Monday, February 8, 2016
Please Leave A Message...
I was wondering today about Babs.
You know Babs — she’s that girl.
Time was, I never so much as gave her a call.
She did not exist in my life.
But things move on, and one day she showed.
This is how it happened.
We all know smartphones are inherently stupid.
No matter how many times you switch them off, or transform them into cunningly encrypted vaults thanks to nefarious lockscreens and passwords, they always try to bust themselves out of the loop by making the next call.
Back in the day, pockets and handbags served only as passive receptacles for loose change, keys, and every shade of lipstick, but since the advent of the smartphone, they have blossomed into entities blessed with basic powers of initiative.
These vacuous sink-spaces can dial numbers.
And when that happens, all charge whaps out of your phone and bulks out someone’s answerphone with two hours of unremitting mmmmmmfkkfkfhhhhhffffhpppphhffffkfkpfffhfhfh.
Worse still, it’s always the same someone.
He or she is right there at the top of your Contacts list, the default option for any calls made by your keys or sneakily hidden chocolate bars.
“Hey, Whirl,” comes the eventual reply, “just calling to let you know it’s happened again. What are you doing? Swimming with dolphins? Suffocating with elephants?”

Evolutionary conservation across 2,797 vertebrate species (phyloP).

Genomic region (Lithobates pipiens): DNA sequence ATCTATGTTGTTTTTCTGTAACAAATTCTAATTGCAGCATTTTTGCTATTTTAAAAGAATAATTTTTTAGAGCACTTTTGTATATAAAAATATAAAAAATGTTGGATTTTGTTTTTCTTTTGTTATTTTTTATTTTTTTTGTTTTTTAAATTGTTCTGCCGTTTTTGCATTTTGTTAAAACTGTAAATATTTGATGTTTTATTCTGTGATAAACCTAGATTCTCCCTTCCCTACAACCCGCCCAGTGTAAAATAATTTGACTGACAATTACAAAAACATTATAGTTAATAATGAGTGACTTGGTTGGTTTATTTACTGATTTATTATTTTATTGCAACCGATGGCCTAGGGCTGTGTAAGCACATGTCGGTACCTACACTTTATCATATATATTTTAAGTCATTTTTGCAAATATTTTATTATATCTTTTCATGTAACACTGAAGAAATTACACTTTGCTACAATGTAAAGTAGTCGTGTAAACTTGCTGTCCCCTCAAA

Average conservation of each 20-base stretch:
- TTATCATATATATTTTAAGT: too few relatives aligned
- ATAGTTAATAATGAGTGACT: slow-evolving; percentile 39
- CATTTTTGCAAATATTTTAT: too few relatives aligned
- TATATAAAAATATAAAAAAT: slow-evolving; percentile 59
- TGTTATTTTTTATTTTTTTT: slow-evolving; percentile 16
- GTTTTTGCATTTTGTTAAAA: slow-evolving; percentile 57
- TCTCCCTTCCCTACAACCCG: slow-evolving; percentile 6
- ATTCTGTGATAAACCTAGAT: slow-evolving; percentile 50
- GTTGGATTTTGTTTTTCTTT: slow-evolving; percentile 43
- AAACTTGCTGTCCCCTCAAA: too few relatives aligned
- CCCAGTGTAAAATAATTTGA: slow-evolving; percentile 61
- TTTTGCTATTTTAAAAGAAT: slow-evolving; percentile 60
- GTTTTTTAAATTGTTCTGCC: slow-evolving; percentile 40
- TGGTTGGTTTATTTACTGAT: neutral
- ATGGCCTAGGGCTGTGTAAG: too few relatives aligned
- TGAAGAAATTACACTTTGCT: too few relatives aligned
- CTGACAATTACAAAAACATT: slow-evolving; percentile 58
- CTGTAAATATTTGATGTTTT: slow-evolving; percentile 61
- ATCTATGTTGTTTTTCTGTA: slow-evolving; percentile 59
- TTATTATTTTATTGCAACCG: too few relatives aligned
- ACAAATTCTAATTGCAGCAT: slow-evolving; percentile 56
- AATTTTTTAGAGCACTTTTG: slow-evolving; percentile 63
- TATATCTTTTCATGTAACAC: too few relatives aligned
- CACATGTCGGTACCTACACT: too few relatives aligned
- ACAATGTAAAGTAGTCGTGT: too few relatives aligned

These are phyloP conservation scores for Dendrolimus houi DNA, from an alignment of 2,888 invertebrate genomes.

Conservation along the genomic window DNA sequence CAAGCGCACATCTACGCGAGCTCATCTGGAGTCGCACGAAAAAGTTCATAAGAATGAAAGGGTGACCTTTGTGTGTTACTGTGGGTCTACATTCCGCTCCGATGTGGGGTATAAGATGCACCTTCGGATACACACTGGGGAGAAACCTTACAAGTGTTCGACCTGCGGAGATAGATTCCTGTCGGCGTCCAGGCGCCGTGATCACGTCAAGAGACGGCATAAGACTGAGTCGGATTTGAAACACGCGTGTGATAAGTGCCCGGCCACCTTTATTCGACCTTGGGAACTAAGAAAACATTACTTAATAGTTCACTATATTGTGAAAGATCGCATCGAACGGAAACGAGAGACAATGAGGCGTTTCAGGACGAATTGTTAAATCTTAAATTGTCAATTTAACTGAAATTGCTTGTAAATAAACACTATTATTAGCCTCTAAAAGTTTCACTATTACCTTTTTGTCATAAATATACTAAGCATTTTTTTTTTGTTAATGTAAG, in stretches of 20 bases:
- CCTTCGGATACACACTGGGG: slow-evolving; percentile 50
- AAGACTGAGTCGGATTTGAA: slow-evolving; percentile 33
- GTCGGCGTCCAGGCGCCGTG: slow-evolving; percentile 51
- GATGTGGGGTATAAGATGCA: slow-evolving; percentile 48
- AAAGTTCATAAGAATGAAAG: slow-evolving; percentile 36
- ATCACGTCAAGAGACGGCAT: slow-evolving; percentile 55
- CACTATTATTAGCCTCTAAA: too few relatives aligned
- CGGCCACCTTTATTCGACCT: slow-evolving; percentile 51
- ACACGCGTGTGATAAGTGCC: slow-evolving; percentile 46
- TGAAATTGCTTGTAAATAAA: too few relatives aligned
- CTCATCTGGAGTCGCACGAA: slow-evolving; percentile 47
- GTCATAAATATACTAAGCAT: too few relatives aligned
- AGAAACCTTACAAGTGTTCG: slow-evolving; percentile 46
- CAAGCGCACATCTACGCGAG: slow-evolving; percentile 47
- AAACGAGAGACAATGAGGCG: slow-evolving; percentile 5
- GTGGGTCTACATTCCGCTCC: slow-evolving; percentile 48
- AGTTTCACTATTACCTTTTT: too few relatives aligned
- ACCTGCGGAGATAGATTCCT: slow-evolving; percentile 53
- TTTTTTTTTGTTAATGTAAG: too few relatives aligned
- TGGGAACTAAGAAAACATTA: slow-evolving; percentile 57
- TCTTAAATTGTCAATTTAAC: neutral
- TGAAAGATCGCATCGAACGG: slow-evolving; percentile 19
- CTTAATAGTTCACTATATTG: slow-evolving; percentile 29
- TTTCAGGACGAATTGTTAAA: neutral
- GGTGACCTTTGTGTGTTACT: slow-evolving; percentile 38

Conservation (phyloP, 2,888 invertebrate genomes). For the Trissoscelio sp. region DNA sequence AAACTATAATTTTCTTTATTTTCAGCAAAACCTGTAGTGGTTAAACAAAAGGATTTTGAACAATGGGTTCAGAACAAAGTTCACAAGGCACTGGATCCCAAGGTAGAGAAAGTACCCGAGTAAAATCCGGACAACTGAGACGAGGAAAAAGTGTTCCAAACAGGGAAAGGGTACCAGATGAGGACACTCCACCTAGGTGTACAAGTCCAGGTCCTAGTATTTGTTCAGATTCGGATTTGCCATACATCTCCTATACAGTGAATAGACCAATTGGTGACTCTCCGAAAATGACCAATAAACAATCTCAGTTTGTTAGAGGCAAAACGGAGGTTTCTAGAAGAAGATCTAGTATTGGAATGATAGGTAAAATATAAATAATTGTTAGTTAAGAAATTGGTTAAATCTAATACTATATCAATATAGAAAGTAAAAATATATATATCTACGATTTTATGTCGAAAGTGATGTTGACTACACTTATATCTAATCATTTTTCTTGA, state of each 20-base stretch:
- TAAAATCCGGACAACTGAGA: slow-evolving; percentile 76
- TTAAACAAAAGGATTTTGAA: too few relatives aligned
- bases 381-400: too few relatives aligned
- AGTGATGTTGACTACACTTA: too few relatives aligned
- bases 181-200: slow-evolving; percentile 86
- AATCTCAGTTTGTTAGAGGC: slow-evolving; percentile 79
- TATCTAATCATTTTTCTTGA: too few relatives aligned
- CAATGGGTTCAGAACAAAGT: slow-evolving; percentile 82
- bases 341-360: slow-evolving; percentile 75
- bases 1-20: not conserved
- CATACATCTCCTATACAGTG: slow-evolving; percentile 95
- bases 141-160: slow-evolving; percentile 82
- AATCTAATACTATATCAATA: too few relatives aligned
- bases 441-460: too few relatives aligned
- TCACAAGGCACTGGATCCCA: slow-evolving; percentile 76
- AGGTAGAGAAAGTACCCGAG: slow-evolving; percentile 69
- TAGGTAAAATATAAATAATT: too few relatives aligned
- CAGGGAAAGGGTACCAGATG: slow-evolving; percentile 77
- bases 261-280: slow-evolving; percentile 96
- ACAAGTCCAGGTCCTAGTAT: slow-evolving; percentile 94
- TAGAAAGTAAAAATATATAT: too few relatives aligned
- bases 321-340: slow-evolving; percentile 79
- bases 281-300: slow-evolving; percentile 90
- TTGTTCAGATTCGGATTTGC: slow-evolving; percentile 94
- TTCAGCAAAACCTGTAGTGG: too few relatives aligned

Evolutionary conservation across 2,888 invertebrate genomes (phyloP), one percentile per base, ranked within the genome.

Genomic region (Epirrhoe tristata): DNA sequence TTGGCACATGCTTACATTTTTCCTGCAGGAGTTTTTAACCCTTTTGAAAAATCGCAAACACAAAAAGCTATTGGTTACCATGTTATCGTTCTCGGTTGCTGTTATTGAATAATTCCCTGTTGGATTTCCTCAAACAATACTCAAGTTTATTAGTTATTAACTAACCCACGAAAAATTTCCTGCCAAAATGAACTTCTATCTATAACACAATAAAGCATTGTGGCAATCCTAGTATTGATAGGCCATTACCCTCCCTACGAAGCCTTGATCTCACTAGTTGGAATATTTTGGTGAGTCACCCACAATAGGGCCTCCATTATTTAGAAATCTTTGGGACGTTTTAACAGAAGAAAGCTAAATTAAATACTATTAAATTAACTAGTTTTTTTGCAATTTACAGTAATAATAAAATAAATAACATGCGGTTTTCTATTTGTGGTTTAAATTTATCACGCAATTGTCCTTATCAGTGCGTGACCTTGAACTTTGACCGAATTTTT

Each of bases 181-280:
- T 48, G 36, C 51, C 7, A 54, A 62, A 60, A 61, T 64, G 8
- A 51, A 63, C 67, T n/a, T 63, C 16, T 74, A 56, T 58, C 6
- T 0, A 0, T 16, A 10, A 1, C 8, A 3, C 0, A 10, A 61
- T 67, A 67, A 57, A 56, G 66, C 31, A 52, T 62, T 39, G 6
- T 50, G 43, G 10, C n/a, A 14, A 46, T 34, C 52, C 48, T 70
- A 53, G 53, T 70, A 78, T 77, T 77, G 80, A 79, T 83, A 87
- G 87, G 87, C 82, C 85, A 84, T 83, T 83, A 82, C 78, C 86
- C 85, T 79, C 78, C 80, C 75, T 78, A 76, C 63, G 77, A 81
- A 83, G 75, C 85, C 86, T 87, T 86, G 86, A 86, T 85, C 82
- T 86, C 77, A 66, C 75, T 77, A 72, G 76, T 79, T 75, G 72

(This is Baz, btw. He believes himself to be amusing.)
“Fuck off, Baz,” I say, deleting the message as a Mongol executioner would dismember the bodies of his enemies. “I’m renaming you Twatface.”
That’s when I had a much better idea.
Shuffling Baz deeper into the alphabetical pack would only mean subjecting someone else to occasional bursts of prolonged mufflepocketry.
And because that someone else was Carl’s Muscle Studio, no way was I about to risk revealing my muffles to a tattooed maneater from Galway.
Fate dictated I needed someone else at the top of my Contacts list — someone who would never, ever mind if I called them every five minutes.
So I keyed in Babs’ number.
No idea why I didn’t run with Aaron or Aardvark Carpets — that would have made much more sense.
It’s as if I heard a hint of a whisper, breezing through a gossamer figment of flyaway blonde hair.
Babs is as fictitious as her accompanying string of random digits, and now, whenever the contents of my pocket collude with chance and animate my smartphone, my muffles greet only an undisturbable abyss .
Three or four times a year, I call up Babs for an accidental heart-to-heart.
And three or four times a year, she never calls back.
But I got to thinking this morning — what if Babs is actually out there?
This blonde haired girl who would love nothing more to be the recipient of my muffles?
Perhaps she also has a smartphone.
Perhaps she also rings out, quite by accident, from her handbag.
And perhaps, like me, she has a non-amusing amusing friend.
Might even be this guy’s name is Walter.
And instead of renaming him Twatface, she keyed in a fictitious guy named Whirl, who she rings from time to time for an accidental heart-to-heart.
Only he never calls back.